Drugmakers have been lining up to tout new drug price policies lately, from deferring increases to freezing drug prices.
Merck & Co. Inc. went a step further on Thursday, announcing a cap on average increases and cuts to some drug prices. The largest percentage cut announced was a 60% price reduction for its Zepatier treatment for hepatitis C.
But the price slash was hardly an act of pharmaceutical benevolence: As hepatitis C treatments have improved, Zepatier has been outpaced by rival products. Newer drugs treat all the disease’s strains and, in one case, the total regimen is shorter and priced more reasonably.
Zepatier’s sales have, correspondingly, declined over the last year. Once responsible for peak quarterly revenue of $517 million, Zepatier brought in just $131 million in the first quarter of 2017. Wall Street expects sales will keep sliding: The drug is expected to bring in just $30 million in revenue by next summer, according to the FactSet consensus.
In other words, Merck MRK, +0.02% may have no choice but to compete on price.
Competition among hepatitis C drugs, which all largely work to eliminate the virus, “has allowed the competition in this sector of the pharmaceutical market to function much better than it has in other parts of the market,” said Steve Pearson, president of the Institute for Clinical and Economic Review, a nonprofit that examines the value of medicines, including some hepatitis C treatments.
“Starting at where we were — $1,000 a pill — the price has only come down,” he said, though he noted that affordability continues to be an issue because hepatitis C is so widespread.
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Since a shorter, more comprehensive and cheaper cure for hepatitis C was approved last summer, sales of Merck’s Zepatier have slid.
Read: Merck to lower price of Hep C treatment Zepatier by 60%, commits to ‘responsible’ pricing
Hepatitis C is caused by a contagious virus and spread through blood, commonly through shared needle use; it can also be sexually transmitted. Affecting an estimated 3.2 million individuals in the U.S., the chronic disease may lead to major liver problem, including liver failure and cancer.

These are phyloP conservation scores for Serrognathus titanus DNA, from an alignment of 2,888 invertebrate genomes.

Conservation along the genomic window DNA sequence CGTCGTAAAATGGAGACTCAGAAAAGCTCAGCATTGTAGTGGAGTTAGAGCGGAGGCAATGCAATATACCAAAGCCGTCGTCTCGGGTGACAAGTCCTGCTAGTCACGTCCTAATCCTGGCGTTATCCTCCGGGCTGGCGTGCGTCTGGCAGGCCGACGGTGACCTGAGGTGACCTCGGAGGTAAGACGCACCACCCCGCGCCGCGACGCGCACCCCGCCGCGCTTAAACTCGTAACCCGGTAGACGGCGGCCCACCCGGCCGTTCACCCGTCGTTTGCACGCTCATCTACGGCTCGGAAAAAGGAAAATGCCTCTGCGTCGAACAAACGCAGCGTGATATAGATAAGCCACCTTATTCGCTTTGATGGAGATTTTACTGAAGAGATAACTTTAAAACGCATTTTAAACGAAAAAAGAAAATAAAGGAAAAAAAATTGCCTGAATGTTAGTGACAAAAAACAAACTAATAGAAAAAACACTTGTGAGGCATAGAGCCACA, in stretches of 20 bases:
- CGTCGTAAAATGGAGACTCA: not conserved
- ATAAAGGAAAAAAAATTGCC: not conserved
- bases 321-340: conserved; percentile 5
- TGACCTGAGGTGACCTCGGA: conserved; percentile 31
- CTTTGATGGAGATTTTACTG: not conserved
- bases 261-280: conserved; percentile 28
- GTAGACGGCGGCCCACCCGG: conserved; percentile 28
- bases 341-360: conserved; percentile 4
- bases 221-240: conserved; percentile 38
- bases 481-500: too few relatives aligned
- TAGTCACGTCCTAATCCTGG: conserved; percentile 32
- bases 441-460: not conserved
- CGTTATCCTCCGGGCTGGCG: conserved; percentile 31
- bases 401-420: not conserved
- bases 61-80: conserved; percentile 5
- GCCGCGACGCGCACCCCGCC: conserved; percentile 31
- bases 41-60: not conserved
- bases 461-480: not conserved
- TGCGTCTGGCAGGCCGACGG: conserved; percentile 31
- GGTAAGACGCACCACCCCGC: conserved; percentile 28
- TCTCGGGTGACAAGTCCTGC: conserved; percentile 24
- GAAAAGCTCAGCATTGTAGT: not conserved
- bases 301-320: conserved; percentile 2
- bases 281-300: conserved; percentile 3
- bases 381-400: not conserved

The first highly effective hepatitis C treatment came to the U.S. market in 2014, invented by Gilead Sciences Inc. GILD, +0.42% . The high price tag — about $84,000 for a 12-week treatment, or the aforementioned $1,000-a-pill — caused shock waves across the U.S., and significant financial pressures.
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Since then, the treatment landscape has rapidly expanded, and evolved.
Merck’s Zepatier was a part of that transformation, approved in early 2016 for two genotypes of hepatitis C.
But just six months later, another medication called Epclusa, also made by Gilead, was approved for use in all hepatitis C genotypes, a major advance.
Then, last summer, AbbVie Inc.’s Mavyret ABBV, -1.16% was approved. The first eight-week regimen — compared with previous treatments that lasted 12 weeks or longer — for all six genotypes, Mavyret represented yet another step forward for patients.
Read: Merck hepatitis C exit could lift the space’s two remaining drugmakers
AbbVie also priced Mavyret significantly below competing treatments, including Zepatier, at $13,200 a month to Zepatier’s $18,200 a month, according to 2017 figures provided by EvercoreISI analyst Umer Raffat.
For Merck’s Zepatier, the inevitable result has been a slide in sales.
Despite the new treatment options, not everyone who needs these drugs can get access to them, advocates point out.
Increasingly, U.S. patients must pay more out of their own pockets for expensive medications, making affordability a challenge. And, because prices are so high, various restrictions have also been placed by private health insurers, Medicaid and Medicare.
In Medicaid, for example, “you have to be very sick before you access the drugs,” says Carl Schmid, deputy executive director of The AIDS Institute (more than one-third of Americans infected with HIV also have hepatitis C). “Which is ridiculous, because this is a cure.”